Archives for September 2021

2 new films, from Denmark and Harlem, and a short from Belfast

Movie poster for Another Round.
Another Round.

Another Round is the latest film from Danish film maker Thomas Vinterberg. Vinterberg was, together with the more combustible Lars von Trier, one of the co-founders of the Dogma 95 collective, a ‘movement’ that managed to be at once fecund and puerile in equal measure. His 1998 film, Festen was by far and away its most successful production.

Another Round is a relatively high concept film and challenges you, knowingly, with what seems to be a perfectly reasonable, indeed a logical idea. Four male, provincial teachers facing up to their fast-approaching mid-life crises decide to conduct an experiment. They’ll spend every day moderately inebriated to see what effect it has on them. 

After all, drinking is only bad for you in excess. And everyone knows how much more confident, loquacious and amusing we all become after those first few swift ones. All one need do, surely, is drink forever in careful moderation.

The film engages winningly for the first hour or so, not least because of Mads Mikkelsen’s powerful central performance. But inevitably, the film runs out of steam in its final third when Vittenberg opts for both a moral and an anti-moral ending, that is to say an ending that is both Hollywood and anti-Hollywood. Which, necessarily, ends up being neither.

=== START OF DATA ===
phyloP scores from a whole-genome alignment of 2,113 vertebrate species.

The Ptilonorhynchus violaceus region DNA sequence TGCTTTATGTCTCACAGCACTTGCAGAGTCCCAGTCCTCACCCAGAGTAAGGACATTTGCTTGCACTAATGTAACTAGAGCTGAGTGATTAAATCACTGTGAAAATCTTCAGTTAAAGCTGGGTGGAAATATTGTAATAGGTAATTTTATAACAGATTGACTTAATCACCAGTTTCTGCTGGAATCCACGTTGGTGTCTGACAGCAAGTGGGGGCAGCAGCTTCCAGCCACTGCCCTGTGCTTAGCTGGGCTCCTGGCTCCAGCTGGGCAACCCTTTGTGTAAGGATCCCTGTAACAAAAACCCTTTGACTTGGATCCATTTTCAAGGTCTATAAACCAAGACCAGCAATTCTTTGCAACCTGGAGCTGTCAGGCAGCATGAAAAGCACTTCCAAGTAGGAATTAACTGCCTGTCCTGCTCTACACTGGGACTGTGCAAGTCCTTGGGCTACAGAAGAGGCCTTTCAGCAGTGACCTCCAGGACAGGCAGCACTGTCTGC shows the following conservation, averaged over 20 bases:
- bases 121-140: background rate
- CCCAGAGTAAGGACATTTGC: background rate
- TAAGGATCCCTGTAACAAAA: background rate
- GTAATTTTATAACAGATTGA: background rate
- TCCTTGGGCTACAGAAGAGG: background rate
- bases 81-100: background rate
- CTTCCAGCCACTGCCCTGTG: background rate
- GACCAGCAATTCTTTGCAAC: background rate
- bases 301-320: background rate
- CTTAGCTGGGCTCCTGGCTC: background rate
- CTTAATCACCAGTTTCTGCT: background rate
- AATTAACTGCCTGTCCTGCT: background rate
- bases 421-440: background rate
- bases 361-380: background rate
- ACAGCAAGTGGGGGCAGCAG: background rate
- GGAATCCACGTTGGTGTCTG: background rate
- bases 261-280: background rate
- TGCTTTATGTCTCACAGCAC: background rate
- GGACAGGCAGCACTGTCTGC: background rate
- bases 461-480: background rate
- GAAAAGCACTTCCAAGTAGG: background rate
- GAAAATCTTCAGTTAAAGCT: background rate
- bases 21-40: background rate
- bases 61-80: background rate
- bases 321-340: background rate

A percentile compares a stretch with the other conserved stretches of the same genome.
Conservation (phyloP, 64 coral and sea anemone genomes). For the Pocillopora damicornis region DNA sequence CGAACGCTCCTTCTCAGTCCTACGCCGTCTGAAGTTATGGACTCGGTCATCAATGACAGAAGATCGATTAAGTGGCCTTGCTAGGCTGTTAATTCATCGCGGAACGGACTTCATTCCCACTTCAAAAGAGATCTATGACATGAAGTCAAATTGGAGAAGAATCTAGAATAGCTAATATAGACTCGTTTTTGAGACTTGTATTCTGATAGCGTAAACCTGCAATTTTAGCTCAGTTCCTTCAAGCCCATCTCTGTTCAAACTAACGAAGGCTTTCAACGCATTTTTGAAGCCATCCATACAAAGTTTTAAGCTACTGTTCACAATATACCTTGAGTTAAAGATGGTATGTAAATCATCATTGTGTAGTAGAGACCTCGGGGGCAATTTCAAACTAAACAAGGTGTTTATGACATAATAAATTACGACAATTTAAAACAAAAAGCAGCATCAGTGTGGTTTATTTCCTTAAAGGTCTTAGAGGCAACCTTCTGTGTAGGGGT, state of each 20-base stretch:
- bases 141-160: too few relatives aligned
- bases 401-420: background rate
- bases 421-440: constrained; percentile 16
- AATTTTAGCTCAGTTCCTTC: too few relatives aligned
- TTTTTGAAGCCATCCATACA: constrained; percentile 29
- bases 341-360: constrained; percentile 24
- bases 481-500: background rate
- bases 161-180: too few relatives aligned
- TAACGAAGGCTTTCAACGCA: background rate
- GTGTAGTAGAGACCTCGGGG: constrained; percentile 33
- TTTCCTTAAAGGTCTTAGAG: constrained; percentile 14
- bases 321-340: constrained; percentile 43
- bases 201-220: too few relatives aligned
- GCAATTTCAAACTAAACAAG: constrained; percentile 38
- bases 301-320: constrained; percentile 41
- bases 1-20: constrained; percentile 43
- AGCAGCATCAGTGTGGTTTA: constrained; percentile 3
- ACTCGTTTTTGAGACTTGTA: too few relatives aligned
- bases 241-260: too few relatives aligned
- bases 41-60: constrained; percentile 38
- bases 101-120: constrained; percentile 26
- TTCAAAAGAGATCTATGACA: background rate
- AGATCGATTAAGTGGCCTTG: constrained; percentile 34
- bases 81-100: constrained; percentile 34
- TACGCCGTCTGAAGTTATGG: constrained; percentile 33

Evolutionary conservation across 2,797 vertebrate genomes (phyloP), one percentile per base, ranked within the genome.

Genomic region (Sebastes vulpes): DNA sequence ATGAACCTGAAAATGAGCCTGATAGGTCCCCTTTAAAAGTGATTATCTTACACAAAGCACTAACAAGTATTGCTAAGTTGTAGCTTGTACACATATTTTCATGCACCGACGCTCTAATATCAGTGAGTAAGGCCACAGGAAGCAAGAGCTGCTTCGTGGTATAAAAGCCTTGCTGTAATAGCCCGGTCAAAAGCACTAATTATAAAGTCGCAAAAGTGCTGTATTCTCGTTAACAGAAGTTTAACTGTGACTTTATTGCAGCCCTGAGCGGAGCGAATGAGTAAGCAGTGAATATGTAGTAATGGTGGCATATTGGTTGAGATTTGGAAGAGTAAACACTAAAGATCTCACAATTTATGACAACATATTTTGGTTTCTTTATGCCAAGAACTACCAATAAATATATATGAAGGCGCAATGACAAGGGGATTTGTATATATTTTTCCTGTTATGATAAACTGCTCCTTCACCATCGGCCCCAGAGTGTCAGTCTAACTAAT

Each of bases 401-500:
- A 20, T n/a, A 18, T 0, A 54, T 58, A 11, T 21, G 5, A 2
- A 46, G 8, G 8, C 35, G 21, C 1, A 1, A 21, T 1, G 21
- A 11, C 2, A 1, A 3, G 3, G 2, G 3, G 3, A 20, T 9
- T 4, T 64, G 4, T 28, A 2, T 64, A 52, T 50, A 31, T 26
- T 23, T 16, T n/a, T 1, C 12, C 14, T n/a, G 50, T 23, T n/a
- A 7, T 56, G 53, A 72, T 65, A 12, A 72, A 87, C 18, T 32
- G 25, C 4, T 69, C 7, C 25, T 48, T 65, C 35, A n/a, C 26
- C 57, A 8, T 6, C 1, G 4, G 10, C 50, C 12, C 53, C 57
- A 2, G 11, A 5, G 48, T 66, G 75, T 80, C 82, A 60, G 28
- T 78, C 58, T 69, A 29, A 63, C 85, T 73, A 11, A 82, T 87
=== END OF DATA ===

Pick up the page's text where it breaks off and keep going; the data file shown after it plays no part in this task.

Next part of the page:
It’s a film you’ll not be sorry to have taken the time to watch. But neither is it one you’re likely to sit down and view again in, say, 5 or 10 year’s time.

Summer of Soul

Summer of Soul, on the other hand, is a film you’ll joyfully revisit every single time you’re offered the opportunity. Over the course of half a dozen weekends in the summer of 1969 a park in Harlem hosted what amounted to a black Woodstock. 

30-40,000 almost exclusively black New Yorkers were treated to a dizzying spectacle of outlandish sartorial exuberance and effortless musical sophistication by the likes of a teenage Stevie Wonder, the 5th Dimension, The Staple Singers, Mahalia Jackson, Nina Simone and the personification of peerless cool, Sly with his Family Stone.

It would have been nice to have been surprised to learn that this footage had lain around ignored for the last 50 years. But that of course is very much part of the story that the film tells. Now re-discovered thanks to the diligence of The Roots’ Questlove, he and his editing team have produced what is quite simply one of the great music docs. Never have two hours flown by so quickly nor quite so pleasurably. 

Nina and Sly in Harlem.

Short films are so reliably disappointing that I only very reluctantly sat down to watch Rough because of the word of mouth that preceded it. How refreshing occasionally to be proven wrong. 

Immaculately scripted, impeccably performed, it’s everything that a short should be, and delivers an ending that is both deft and quietly moving. Written and directed by Adam Patterson and Declan Lawn you can (for the moment at least) see it on the RTE Player.

You can see the trailer for Summer of Soul here:

And the trailer for Another Round here:

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